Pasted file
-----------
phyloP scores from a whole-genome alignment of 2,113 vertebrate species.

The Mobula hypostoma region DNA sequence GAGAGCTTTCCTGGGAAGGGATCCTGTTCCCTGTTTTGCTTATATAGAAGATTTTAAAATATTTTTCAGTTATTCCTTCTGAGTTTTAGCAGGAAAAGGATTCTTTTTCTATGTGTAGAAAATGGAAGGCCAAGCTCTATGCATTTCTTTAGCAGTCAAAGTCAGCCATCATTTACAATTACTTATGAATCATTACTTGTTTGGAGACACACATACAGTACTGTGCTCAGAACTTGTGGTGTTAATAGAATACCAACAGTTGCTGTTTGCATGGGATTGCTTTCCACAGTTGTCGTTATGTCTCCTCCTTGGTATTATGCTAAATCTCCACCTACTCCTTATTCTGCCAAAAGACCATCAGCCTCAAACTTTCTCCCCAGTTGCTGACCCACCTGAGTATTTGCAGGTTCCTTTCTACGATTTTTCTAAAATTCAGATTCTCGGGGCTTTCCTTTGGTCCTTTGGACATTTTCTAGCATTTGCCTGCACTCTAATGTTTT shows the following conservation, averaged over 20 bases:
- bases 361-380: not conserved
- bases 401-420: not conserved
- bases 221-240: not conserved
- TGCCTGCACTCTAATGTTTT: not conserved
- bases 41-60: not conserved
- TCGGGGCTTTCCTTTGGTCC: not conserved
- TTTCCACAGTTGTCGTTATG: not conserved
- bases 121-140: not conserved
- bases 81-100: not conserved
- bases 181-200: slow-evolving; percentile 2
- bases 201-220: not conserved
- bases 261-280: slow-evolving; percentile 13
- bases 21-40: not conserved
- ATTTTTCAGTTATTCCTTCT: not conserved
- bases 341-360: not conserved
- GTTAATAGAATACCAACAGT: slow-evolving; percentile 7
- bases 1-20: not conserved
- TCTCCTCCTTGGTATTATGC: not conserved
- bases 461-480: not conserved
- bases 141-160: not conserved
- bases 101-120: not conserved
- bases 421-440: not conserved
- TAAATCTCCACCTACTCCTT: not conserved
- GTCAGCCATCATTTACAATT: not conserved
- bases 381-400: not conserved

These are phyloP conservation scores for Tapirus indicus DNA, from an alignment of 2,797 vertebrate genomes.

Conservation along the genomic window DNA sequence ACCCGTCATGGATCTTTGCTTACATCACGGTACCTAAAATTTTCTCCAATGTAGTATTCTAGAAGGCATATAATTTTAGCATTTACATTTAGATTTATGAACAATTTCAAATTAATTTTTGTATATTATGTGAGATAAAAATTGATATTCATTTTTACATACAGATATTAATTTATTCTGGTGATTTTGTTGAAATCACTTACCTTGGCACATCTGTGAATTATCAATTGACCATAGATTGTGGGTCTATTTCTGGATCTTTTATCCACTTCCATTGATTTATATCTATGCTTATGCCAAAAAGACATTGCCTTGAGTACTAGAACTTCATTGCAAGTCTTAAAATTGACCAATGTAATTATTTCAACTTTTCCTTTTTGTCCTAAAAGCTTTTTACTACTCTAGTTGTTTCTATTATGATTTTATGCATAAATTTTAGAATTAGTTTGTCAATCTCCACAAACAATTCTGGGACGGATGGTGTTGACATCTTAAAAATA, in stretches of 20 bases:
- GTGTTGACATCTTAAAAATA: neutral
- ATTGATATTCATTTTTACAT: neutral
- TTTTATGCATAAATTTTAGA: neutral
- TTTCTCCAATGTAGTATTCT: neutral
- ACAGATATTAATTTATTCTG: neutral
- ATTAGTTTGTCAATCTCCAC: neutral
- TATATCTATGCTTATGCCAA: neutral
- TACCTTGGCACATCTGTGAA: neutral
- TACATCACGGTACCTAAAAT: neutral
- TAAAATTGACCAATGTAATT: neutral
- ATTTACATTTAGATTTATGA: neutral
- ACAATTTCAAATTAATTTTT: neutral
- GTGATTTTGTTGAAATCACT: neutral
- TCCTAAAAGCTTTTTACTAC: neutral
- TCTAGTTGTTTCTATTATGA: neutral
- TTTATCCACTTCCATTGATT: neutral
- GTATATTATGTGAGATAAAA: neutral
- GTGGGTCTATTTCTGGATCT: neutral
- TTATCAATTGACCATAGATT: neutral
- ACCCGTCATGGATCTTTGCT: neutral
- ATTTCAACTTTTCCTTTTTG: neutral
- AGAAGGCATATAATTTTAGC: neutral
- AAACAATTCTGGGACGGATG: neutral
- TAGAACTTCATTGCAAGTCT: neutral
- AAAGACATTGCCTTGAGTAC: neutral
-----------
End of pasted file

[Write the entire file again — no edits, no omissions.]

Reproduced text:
phyloP scores from a whole-genome alignment of 2,113 vertebrate species.

The Mobula hypostoma region DNA sequence GAGAGCTTTCCTGGGAAGGGATCCTGTTCCCTGTTTTGCTTATATAGAAGATTTTAAAATATTTTTCAGTTATTCCTTCTGAGTTTTAGCAGGAAAAGGATTCTTTTTCTATGTGTAGAAAATGGAAGGCCAAGCTCTATGCATTTCTTTAGCAGTCAAAGTCAGCCATCATTTACAATTACTTATGAATCATTACTTGTTTGGAGACACACATACAGTACTGTGCTCAGAACTTGTGGTGTTAATAGAATACCAACAGTTGCTGTTTGCATGGGATTGCTTTCCACAGTTGTCGTTATGTCTCCTCCTTGGTATTATGCTAAATCTCCACCTACTCCTTATTCTGCCAAAAGACCATCAGCCTCAAACTTTCTCCCCAGTTGCTGACCCACCTGAGTATTTGCAGGTTCCTTTCTACGATTTTTCTAAAATTCAGATTCTCGGGGCTTTCCTTTGGTCCTTTGGACATTTTCTAGCATTTGCCTGCACTCTAATGTTTT shows the following conservation, averaged over 20 bases:
- bases 361-380: not conserved
- bases 401-420: not conserved
- bases 221-240: not conserved
- TGCCTGCACTCTAATGTTTT: not conserved
- bases 41-60: not conserved
- TCGGGGCTTTCCTTTGGTCC: not conserved
- TTTCCACAGTTGTCGTTATG: not conserved
- bases 121-140: not conserved
- bases 81-100: not conserved
- bases 181-200: slow-evolving; percentile 2
- bases 201-220: not conserved
- bases 261-280: slow-evolving; percentile 13
- bases 21-40: not conserved
- ATTTTTCAGTTATTCCTTCT: not conserved
- bases 341-360: not conserved
- GTTAATAGAATACCAACAGT: slow-evolving; percentile 7
- bases 1-20: not conserved
- TCTCCTCCTTGGTATTATGC: not conserved
- bases 461-480: not conserved
- bases 141-160: not conserved
- bases 101-120: not conserved
- bases 421-440: not conserved
- TAAATCTCCACCTACTCCTT: not conserved
- GTCAGCCATCATTTACAATT: not conserved
- bases 381-400: not conserved

These are phyloP conservation scores for Tapirus indicus DNA, from an alignment of 2,797 vertebrate genomes.

Conservation along the genomic window DNA sequence ACCCGTCATGGATCTTTGCTTACATCACGGTACCTAAAATTTTCTCCAATGTAGTATTCTAGAAGGCATATAATTTTAGCATTTACATTTAGATTTATGAACAATTTCAAATTAATTTTTGTATATTATGTGAGATAAAAATTGATATTCATTTTTACATACAGATATTAATTTATTCTGGTGATTTTGTTGAAATCACTTACCTTGGCACATCTGTGAATTATCAATTGACCATAGATTGTGGGTCTATTTCTGGATCTTTTATCCACTTCCATTGATTTATATCTATGCTTATGCCAAAAAGACATTGCCTTGAGTACTAGAACTTCATTGCAAGTCTTAAAATTGACCAATGTAATTATTTCAACTTTTCCTTTTTGTCCTAAAAGCTTTTTACTACTCTAGTTGTTTCTATTATGATTTTATGCATAAATTTTAGAATTAGTTTGTCAATCTCCACAAACAATTCTGGGACGGATGGTGTTGACATCTTAAAAATA, in stretches of 20 bases:
- GTGTTGACATCTTAAAAATA: neutral
- ATTGATATTCATTTTTACAT: neutral
- TTTTATGCATAAATTTTAGA: neutral
- TTTCTCCAATGTAGTATTCT: neutral
- ACAGATATTAATTTATTCTG: neutral
- ATTAGTTTGTCAATCTCCAC: neutral
- TATATCTATGCTTATGCCAA: neutral
- TACCTTGGCACATCTGTGAA: neutral
- TACATCACGGTACCTAAAAT: neutral
- TAAAATTGACCAATGTAATT: neutral
- ATTTACATTTAGATTTATGA: neutral
- ACAATTTCAAATTAATTTTT: neutral
- GTGATTTTGTTGAAATCACT: neutral
- TCCTAAAAGCTTTTTACTAC: neutral
- TCTAGTTGTTTCTATTATGA: neutral
- TTTATCCACTTCCATTGATT: neutral
- GTATATTATGTGAGATAAAA: neutral
- GTGGGTCTATTTCTGGATCT: neutral
- TTATCAATTGACCATAGATT: neutral
- ACCCGTCATGGATCTTTGCT: neutral
- ATTTCAACTTTTCCTTTTTG: neutral
- AGAAGGCATATAATTTTAGC: neutral
- AAACAATTCTGGGACGGATG: neutral
- TAGAACTTCATTGCAAGTCT: neutral
- AAAGACATTGCCTTGAGTAC: neutral